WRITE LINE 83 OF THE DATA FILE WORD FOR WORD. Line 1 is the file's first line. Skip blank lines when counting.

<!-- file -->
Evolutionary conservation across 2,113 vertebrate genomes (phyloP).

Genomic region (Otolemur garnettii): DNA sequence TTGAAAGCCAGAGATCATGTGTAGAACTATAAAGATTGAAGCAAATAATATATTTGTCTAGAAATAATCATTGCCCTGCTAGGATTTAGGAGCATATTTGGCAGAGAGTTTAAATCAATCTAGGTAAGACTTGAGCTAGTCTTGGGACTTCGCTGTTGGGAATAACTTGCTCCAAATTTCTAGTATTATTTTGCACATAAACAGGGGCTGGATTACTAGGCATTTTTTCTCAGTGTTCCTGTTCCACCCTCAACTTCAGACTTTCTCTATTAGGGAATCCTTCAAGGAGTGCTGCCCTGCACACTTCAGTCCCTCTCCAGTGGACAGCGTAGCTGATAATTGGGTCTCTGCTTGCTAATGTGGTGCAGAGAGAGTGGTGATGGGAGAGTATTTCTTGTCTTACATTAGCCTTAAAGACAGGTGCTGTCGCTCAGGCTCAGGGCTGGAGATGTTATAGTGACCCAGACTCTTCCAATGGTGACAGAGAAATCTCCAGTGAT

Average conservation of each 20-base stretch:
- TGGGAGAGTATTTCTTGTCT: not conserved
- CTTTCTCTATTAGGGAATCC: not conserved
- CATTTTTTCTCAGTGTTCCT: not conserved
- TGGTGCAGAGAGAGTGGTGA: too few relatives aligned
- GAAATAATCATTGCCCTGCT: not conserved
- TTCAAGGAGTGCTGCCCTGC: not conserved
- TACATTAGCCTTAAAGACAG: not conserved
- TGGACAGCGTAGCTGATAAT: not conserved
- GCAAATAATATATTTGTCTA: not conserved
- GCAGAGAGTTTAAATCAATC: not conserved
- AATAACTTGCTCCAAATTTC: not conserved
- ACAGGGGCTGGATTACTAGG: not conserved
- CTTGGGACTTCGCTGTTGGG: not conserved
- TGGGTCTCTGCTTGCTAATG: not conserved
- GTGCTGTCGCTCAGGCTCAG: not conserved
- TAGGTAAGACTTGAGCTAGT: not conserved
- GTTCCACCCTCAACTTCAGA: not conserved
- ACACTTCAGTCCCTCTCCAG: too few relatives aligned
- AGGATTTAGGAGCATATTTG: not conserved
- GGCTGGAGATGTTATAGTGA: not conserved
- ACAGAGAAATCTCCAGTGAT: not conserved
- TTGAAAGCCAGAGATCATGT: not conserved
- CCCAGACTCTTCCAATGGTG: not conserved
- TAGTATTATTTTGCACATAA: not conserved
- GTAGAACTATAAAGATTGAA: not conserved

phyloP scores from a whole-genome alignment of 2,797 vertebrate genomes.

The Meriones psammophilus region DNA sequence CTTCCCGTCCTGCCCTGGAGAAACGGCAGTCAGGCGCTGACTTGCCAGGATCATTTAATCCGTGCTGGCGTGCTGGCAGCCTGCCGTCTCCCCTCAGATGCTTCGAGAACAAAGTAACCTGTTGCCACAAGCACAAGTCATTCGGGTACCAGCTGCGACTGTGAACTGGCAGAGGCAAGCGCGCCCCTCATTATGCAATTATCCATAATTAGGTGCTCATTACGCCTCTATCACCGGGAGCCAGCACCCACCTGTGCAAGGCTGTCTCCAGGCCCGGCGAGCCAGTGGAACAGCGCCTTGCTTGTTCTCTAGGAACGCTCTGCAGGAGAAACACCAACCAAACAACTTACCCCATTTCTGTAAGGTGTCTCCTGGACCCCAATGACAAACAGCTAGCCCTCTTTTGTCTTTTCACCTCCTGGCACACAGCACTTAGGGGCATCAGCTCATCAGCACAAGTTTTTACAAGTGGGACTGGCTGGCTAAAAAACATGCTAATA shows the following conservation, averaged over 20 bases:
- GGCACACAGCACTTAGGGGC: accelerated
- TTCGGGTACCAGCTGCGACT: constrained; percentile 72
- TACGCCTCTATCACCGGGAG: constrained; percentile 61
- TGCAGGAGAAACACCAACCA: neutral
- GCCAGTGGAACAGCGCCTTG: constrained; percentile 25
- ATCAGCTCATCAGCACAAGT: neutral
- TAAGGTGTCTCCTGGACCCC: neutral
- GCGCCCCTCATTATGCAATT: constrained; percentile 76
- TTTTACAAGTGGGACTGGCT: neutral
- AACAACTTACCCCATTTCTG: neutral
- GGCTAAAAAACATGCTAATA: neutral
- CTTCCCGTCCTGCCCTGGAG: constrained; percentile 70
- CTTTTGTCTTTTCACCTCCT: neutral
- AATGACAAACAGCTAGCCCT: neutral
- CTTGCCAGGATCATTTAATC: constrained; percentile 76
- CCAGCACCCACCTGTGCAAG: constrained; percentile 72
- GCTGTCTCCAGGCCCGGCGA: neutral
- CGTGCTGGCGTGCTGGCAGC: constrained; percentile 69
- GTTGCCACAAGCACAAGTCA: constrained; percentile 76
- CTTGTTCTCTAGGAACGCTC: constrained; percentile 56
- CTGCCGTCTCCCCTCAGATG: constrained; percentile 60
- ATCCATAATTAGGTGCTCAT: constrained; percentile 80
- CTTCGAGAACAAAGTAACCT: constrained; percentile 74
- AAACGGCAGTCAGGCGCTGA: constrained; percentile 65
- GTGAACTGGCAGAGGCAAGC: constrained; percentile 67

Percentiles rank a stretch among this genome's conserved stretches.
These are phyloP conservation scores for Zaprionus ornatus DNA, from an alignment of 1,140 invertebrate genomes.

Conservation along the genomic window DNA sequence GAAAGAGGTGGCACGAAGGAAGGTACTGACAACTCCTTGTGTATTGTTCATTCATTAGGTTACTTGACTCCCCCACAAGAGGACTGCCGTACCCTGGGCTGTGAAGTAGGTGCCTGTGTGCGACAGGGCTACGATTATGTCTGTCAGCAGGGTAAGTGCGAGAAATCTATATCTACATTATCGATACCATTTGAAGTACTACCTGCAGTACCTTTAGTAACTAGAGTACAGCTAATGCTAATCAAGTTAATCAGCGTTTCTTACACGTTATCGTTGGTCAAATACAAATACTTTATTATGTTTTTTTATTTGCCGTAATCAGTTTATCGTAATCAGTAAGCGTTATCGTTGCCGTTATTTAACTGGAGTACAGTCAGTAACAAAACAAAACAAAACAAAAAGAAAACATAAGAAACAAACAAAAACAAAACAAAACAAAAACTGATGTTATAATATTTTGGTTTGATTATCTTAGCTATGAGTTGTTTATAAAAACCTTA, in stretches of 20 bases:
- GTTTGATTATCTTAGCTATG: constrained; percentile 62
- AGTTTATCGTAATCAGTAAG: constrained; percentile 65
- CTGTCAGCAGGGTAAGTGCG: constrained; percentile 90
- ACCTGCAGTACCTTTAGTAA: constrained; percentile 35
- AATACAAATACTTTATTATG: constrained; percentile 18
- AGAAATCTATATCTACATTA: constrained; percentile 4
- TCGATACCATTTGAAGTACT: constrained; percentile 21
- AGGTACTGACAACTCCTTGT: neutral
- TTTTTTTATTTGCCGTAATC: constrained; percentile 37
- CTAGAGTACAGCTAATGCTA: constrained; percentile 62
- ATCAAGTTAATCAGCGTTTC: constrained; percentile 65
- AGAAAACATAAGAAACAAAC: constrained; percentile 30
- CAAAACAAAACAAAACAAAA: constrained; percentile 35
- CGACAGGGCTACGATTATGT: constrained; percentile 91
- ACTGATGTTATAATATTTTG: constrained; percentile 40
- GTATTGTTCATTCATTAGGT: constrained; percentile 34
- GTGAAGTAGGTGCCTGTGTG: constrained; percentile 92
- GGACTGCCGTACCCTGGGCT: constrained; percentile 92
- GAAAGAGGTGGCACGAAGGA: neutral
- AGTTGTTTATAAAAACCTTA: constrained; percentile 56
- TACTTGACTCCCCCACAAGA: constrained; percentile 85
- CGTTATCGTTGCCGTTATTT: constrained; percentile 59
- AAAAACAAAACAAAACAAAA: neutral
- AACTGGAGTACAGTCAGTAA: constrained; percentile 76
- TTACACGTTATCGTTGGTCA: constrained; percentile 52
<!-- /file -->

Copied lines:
- TTACACGTTATCGTTGGTCA: constrained; percentile 52